Focused on New Music

Tonight Julia Den Boer gave a concert consisting of pieces by modern composers, three of whom have Columbia affiliation: Matthew Ricketts (DMA in Composition 2017), Ashkan Behzadi (pursuing a DMA in Composition), and Zosha Di Castri (Francis Goelet Assistant Professor of Composition). The performance was part of the Columbia Sounds concert series.


I appreciated Den Boer’s introductions. Before each piece she explained her own connection to the work, the composer’s thoughts, and what we were going to hear. Her educational talks allowed us to draw connections to what she played.


Melodia (2016) sprung forth from a conversation between Den Boer and Ricketts about the current usage of the piano in contemporary music. Nowadays composers often choose to explore the percussive nature of the piano. However, Ricketts decided to flip the script and instead focus on the melodic nature of the instrument.


The piece began with monophony, high in the right hand. It wandered and implored. Lines melted into each other, like smooth Swiss chocolate. Chordal textures sounded watery, like Debussy’s Jardins sous la Pluie. Volcanic bellows gurgled below. The drizzling rain poured down on this fire.


Because they overlapped, the melodies were not traditional in the singable sense. Just as you got used to one melodic idea, another entered, blurring the memory of the previous.


The one work without any Columbia ties on tonight’s program was Crimson, written by Rebecca Saunders in 2003-2005.


Den Boer explained that Crimson represented the ending sunset monologue of James Joyce’s Ulysses.* Saunders recreated the violent, enthusiastic empathy that the reader experiences via tone clusters. These are produced by striking several keys at the same time, usually with the fist, palm, or elbow. In succession, the clusters fashioned a musical line — a melody on fire.


Crimson explored the physicality of the piano. While executing a crazed, primal dance on the uppermost keys, Den Boer had to slap the side of the instrument with accented fervor. The juxtaposition created a timbral contrast. The incisive, manic dancing reminded me of Stravinsky’s Rite.


Den Boer said that she recently heard Saunders music described as “explosive meditation.” I thought the portrayal fit particularly well in the middle of the work. The combination of energetic, yet serene textures sounded like wind chimes tolling over a snow-covered yard.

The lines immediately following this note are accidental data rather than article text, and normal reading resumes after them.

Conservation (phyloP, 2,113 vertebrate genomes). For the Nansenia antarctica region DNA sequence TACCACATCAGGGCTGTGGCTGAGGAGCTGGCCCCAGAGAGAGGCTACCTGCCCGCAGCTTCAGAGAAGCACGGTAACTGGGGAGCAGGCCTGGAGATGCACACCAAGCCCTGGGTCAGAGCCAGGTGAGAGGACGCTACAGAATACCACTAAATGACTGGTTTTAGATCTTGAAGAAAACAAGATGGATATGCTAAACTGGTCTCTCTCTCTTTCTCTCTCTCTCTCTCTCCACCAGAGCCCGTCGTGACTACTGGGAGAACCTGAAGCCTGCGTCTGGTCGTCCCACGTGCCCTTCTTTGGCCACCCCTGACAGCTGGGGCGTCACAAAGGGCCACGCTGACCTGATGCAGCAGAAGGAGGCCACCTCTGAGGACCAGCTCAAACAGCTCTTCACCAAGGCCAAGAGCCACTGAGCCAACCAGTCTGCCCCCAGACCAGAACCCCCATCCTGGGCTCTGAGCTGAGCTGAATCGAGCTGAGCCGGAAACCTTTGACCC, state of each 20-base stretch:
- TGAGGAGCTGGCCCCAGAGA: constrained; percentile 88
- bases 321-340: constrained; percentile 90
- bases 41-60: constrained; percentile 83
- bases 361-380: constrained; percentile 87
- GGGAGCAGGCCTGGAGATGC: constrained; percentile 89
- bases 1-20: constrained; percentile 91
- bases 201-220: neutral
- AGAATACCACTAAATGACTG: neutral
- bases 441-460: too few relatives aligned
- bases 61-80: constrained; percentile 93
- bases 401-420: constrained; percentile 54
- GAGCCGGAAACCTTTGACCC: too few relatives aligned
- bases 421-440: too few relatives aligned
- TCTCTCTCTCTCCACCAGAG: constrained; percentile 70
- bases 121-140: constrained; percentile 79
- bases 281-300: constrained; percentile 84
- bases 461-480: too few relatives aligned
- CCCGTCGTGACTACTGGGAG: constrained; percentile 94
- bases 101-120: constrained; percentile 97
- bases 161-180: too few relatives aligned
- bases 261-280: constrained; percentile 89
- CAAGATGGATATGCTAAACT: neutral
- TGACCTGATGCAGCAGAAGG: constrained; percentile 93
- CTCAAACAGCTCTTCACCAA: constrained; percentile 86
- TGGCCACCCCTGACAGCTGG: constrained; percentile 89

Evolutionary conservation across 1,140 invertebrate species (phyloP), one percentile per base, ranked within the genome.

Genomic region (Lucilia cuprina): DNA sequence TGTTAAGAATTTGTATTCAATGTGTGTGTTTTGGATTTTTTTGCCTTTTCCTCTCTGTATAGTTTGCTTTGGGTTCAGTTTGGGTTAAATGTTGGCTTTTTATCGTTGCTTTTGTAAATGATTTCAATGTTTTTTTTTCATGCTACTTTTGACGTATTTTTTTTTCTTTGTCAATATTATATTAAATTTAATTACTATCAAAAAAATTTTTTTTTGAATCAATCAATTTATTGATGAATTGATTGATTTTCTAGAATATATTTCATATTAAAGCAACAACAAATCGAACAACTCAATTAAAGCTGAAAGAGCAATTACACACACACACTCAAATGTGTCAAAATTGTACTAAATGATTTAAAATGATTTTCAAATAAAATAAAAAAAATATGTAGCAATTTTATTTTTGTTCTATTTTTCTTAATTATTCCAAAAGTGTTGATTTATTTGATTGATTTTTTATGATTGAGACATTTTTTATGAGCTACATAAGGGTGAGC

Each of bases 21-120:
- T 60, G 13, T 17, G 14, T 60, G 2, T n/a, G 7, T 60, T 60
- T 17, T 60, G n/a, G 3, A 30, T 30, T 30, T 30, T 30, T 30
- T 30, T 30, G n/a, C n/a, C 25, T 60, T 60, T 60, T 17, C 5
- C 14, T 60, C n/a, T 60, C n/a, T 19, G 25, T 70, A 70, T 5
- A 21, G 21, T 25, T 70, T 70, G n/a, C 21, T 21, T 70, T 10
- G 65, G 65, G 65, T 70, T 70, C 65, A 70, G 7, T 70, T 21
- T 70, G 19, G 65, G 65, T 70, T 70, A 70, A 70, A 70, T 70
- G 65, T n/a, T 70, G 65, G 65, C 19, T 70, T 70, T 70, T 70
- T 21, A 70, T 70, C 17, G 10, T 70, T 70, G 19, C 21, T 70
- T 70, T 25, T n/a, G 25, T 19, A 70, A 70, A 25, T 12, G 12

Den Boer recounted that Behzadi conceived of his Three Nocturnes (2008, 2009, 2014) as “glimpses and memories of other nocturnes.” Den Boer thought Ligeti has a strong influence. Behzadi leaned more toward Debussy. After hearing the nocturnes, I’d say that they’re both right. The first sounded like it was influenced by Debussy, especially in its contrast of ranges. The second had a Ligeti flare. The texture was sparse and pointed, ripe with tension.


The last nocturne featured a repeated tone. Clusters sparkled above and below, changing the repeated note’s quality; it became a friend who you no longer recognized. I find the previous “explosive meditation” description apt. Through repetition and re-presentation, the piece became a meditation session.


To conclude the program, Den Boer performed Di Castri’s DUX (2017). Before the piece began, I felt as if the atmosphere in the room had changed. Ambient chattering quickly extinguished and audience members sat with more attention. I had the impression that the concert built up toward this moment.


DUX was commissioned by the Yvar Mikhashoff trust. Den Boer premiered it at the Banff Center for the Arts in 2016.


Den Boer explained that DUX investigates how a composer can reconcile different, contradicting cells. The cells accelerated, toppled over each other, and suddenly vanished. These units embodied different characters, some stubborn, others sympathetic.


The cells created what we all love as concertgoers: familiarity in sections of change. Like sonata form, which presents similar material in different guises, the re-presentation of these cells constructed an engaged narrative.


Di Castri explored timbral differences. Before the performance, Den Boer inserted a small muffling device in the upper range of the piano. When struck, it had the same sound quality as a slapstick. Di Castri set this wooden timbre against a misty murmur in the middle range. She melded cells together to create amalgamated textures.


Since each cell had a distinctive character, it had to be performed with precision. Den Boer executed with confidence. She maintained each unit’s personality even while performing two at the same time. She displayed intense focus throughout, a physical sign of her passion and commitment for modern music. It’s exactly her diligence that this music earnestly deserves.


* The ending passage: O and the sea the sea crimson sometimes like fire and the glorious sunsets and the figtrees in the Alameda gardens yes and all the queer little streets and pink and blue and yellow houses and the rosegardens and the jessamine and geraniums and cactuses and Gibraltar as a girl where I was a Flower of the mountain yes when I put the rose in my hair like the Andalusian girls used or shall I wear a red yes and how he kissed me under the Moorish wall and I thought well as well him as another and then I asked him with my eyes to ask again yes and then he asked me would I yes to say yes my mountain flower and first I put my arms around him yes and drew him down Jo me so he could feel my breasts all perfume yes and his heart was going like mad and yes I said yes I will Yes.

** Photo credit for featured image to Susan Boynton.